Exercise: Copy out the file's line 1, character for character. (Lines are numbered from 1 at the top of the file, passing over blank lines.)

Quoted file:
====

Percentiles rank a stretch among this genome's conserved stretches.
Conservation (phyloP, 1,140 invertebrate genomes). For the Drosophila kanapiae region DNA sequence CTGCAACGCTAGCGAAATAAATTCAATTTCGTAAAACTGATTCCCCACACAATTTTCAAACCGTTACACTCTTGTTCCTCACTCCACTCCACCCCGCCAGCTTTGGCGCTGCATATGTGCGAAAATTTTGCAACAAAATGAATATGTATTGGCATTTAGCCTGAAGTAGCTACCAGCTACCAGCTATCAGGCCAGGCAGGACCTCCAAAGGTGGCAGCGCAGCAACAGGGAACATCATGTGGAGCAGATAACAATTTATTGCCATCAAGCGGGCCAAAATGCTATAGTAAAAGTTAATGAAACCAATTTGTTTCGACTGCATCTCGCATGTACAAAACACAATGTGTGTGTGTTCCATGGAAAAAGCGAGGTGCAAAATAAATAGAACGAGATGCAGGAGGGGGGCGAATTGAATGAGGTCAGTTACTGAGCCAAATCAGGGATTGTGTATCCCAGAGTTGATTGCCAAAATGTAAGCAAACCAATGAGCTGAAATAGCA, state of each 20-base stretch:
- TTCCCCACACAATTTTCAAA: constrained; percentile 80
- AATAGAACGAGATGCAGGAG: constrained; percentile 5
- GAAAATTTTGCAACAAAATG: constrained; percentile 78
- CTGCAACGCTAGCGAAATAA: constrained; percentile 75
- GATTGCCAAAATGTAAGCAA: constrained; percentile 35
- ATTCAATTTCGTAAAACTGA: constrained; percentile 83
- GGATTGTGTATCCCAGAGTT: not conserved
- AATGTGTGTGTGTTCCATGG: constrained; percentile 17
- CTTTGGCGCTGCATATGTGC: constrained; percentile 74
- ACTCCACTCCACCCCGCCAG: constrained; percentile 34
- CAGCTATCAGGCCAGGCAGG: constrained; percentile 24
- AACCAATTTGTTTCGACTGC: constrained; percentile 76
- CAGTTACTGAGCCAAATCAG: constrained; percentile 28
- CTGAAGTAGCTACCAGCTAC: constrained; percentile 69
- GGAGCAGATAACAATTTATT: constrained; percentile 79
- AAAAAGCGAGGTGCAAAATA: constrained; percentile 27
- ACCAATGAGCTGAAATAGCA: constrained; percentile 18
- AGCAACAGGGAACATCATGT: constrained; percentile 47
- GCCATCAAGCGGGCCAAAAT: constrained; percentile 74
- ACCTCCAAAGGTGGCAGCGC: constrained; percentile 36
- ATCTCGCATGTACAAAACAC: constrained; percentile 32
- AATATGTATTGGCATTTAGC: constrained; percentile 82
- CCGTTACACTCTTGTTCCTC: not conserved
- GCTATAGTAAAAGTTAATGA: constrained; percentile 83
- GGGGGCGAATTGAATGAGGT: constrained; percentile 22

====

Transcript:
Percentiles rank a stretch among this genome's conserved stretches.